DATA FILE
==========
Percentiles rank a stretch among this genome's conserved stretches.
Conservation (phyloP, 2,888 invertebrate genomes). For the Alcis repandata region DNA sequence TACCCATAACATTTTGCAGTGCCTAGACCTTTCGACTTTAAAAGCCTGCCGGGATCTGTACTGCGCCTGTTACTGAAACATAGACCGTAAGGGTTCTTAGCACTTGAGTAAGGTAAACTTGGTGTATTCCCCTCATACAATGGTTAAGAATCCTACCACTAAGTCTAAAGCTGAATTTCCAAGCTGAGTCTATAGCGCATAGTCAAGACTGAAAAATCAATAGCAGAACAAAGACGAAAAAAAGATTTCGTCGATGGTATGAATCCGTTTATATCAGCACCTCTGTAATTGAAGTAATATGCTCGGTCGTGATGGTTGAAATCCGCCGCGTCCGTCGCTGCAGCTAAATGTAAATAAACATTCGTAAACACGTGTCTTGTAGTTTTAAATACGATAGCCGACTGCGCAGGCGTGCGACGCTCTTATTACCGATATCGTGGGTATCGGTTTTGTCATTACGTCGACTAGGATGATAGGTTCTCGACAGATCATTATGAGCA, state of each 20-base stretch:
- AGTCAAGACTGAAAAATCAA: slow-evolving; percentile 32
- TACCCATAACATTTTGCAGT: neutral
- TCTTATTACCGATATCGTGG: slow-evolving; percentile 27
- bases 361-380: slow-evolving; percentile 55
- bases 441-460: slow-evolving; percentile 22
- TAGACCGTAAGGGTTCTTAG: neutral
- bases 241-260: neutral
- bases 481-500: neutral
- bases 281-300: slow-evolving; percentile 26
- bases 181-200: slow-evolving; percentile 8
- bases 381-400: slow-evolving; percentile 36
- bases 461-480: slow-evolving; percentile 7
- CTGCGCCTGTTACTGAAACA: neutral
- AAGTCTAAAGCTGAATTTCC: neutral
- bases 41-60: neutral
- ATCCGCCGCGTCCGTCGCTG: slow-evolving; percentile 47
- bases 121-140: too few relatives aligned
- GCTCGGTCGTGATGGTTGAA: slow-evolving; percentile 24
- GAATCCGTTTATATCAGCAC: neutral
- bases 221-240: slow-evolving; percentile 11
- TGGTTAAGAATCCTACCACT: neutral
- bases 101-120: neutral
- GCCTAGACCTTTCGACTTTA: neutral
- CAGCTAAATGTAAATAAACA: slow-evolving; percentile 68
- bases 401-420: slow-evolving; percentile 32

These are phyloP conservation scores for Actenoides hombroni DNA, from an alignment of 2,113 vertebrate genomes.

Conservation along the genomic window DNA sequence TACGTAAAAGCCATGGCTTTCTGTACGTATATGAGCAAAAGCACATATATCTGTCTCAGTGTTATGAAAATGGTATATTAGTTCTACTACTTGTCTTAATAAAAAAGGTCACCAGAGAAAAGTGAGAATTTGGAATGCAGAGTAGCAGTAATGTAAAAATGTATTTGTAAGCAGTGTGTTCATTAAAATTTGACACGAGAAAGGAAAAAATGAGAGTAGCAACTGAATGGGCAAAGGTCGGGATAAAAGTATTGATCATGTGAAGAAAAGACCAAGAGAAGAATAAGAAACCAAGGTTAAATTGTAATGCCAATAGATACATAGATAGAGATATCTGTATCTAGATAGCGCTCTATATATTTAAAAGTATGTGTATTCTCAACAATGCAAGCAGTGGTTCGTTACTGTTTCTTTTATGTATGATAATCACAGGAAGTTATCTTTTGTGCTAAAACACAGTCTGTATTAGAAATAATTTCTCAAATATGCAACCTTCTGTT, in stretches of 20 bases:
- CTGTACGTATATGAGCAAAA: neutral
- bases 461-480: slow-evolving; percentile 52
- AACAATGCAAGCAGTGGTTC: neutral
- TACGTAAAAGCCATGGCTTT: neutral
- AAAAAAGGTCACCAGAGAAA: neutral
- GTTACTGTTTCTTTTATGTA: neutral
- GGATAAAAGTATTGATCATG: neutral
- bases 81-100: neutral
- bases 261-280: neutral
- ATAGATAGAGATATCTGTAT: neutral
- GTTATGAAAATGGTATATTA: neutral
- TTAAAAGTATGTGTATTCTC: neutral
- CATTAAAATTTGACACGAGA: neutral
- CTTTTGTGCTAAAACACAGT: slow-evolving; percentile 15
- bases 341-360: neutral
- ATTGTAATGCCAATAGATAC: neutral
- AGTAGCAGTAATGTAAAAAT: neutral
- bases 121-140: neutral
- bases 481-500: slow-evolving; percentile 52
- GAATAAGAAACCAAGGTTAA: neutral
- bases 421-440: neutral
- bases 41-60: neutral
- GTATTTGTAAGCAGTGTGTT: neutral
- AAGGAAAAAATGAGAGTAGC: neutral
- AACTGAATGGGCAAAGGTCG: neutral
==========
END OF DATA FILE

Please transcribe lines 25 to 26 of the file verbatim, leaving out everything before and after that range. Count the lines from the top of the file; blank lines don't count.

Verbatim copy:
- GCCTAGACCTTTCGACTTTA: neutral
- CAGCTAAATGTAAATAAACA: slow-evolving; percentile 68